By Brian Lopez, The Texas Tribune,
A group of Texas educators have proposed to the Texas State Board of Education that slavery should be taught as “involuntary relocation” during second grade social studies instruction, but board members have asked them to reconsider the phrasing, according to the state board’s chair.
“The board — with unanimous consent — directed the work group to revisit that specific language,” Keven Ellis, chair of the Texas State Board of Education said in a statement issued late Thursday.
The working group of nine educators, including a professor at the University of Texas Rio Grande Valley, is one of many such groups advising the state education board to make curriculum changes. This summer, the board will consider updates to social studies instruction a year after lawmakers passed a law to keep topics that make students “feel discomfort” out of Texas classrooms. The board will have a final vote on the curriculum in November.
The suggested change surfaced late during its June 15 meeting that lasted more than 12 hours. Board member Aicha Davis, a Democrat who represents Dallas and Fort Worth, brought up concerns to the board saying that wording is not a “fair representation” of the slave trade. The board, upon reading the language in the suggested curriculum, sent the working draft back for revision.
“For K-2, carefully examine the language used to describe events, specifically the term ‘involuntary relocation,’” the state board wrote in its guidance to the work group.
“I can’t say what their intention was, but that’s not going to be acceptable,” Davis told The Texas Tribune on Thursday. In 2015, Texas attracted attention when it was discovered a social studies textbook approved for use in the state called African slaves who were brought to the United States, “workers”
In this case, the group proposing these second grade curriculum revisions was given a copy of Senate Bill 3, Texas’ law that dictates how slavery and issues of race are taught in Texas. The law states that slavery can’t be taught as part of the true founding of the United States and that slavery was nothing more than a deviation from American values.
“They were given Senate Bill 3, so that had to have influenced their mind with that being a document given to them right before they had to perform this review,” Davis said.
Ellis’ statement pointed out that slavery is currently not included in social studies instruction to second graders.
“The topic of slavery is not currently addressed in the 2nd Grade curriculum; this work is meant to address that deficiency,” he said.
Stephanie Alvarez, a professor at the University of Texas Rio Grande Valley and a member of the group, said she was did not attend the meetings when the language was crafted because of personal issues, but that the language was “extremely disturbing.” She would not comment any further because of her role in the work group, she said.
Part of the proposed social studies curriculum standards outlines that students should “compare journeys to America, including voluntary Irish immigration and involuntary relocation of African people during colonial times.”
Annette Gordon-Reed, a history professor at Harvard University, said using “involuntary relocation” to describe slavery threatens to blur out what actually occurred during that time in history. There is no reason to use the proposed language, she said.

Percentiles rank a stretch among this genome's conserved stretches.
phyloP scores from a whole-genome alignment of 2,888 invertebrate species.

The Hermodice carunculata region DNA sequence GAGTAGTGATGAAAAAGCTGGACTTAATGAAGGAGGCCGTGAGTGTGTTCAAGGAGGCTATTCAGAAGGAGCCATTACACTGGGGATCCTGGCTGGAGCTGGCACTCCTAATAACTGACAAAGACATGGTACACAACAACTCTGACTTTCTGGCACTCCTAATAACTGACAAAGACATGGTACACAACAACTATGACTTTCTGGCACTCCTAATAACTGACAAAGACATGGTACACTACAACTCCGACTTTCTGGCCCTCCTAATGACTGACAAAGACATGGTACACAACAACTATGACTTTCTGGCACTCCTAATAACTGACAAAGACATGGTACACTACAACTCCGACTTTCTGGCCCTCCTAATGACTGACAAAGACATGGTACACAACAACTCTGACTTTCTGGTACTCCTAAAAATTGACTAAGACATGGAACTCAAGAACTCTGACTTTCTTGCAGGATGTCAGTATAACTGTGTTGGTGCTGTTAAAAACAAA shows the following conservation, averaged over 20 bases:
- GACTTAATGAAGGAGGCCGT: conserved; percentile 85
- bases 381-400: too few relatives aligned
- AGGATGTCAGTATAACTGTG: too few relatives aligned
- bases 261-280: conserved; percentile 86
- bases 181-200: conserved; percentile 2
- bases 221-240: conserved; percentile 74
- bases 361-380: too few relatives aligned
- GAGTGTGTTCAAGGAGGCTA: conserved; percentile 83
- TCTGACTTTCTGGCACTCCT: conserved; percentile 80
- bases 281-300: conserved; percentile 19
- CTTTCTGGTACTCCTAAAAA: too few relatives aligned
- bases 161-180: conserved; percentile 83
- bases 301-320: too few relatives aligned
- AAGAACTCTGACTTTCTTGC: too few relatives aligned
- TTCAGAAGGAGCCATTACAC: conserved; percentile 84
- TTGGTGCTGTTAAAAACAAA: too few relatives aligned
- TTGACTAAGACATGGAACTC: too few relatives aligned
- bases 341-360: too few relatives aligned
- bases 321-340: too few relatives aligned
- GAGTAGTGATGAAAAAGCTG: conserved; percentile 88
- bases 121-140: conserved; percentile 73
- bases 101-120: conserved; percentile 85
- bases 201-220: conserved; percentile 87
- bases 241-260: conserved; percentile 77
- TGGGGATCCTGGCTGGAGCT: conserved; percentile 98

“Young kids can grasp the concept of slavery and being kidnapped into it,” Gordon-Reed said. “The African slave trade is unlike anything that had or has happened, the numbers and distance.”
If language like what the group of Texas educators propose is accepted and taught to children, it means the country is moving in the wrong direction, she said.
“Tell children the truth. They can handle it,” she said.
Texas is in the process of developing a new curriculum for social studies, a process that happens about every decade to update what children should be learning in Texas’ 8,866 public schools.
This process comes as the state’s public education system has become heavily politicized, from lawmakers passing legislation on how race and slavery should be taught in schools to conservative political action committees pouring large amounts of money to put more conservatives on school boards who promise to get rid of curriculum and programs they consider divisive and make white children feel bad.
Gov. Greg Abbott and Lt. Gov. Dan Patrick have made parental rights a priority as they both seek reelection in November. Patrick has also vowed to push for a “Don’t Say Gay” bill in Texas, mirroring Florida’s conservative push to limit classroom discussions about LGBTQ people.
Last year’s SB 3 doesn’t mention critical race theory by name, but the bill was designed to keep the teaching out of secondary schools — even though it is not taught in K-12 Texas public schools. Critical race theory is a university-level field of study based on the idea that racism is embedded in legal systems and not limited to individuals. It has become a common phrase used by conservatives to include anything about race taught or discussed in public secondary schools.
The work group that proposed the language change in referring to slavery is one of several groups presenting their drafts to the state education board, which has the final say on whether to accept or reject them.
Some drafts of new curriculum standards are published on the agency’s website, but this was not, Davis said.
“I don’t like it because it’s a personal belief. I don’t like it because it’s not rooted in truth,” she said. “We can have all the discussions we want, but we have to adopt the truth for our students.”
Editor’s note: This article originally appeared in The Texas Tribune.